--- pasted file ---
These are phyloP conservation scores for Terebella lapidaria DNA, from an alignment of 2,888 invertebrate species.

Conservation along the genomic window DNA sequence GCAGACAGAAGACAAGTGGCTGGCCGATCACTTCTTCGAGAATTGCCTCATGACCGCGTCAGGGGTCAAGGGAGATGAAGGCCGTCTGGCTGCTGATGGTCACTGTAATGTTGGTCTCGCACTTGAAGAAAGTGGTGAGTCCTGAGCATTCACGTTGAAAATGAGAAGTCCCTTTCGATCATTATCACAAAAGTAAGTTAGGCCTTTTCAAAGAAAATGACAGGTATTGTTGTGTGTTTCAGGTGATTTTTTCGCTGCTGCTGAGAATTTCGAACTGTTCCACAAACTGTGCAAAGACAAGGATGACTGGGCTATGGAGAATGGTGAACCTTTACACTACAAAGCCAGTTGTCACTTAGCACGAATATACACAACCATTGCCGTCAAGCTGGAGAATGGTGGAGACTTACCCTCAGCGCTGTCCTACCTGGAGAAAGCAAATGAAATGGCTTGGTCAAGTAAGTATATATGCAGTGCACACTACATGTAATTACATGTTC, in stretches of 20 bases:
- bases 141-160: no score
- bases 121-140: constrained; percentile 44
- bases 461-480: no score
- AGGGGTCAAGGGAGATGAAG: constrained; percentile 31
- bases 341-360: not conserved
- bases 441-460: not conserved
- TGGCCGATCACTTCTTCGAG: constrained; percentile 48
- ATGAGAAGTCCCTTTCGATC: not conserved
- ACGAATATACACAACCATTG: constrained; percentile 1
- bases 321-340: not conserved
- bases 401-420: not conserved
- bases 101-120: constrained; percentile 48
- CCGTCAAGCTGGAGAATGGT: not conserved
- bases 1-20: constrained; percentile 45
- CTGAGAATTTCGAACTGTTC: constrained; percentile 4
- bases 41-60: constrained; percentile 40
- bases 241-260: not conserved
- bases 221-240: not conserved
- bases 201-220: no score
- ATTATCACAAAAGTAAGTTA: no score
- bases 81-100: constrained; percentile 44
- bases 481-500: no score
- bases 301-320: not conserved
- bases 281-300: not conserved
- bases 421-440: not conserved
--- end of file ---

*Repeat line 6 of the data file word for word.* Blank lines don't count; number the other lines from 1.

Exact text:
- AGGGGTCAAGGGAGATGAAG: constrained; percentile 31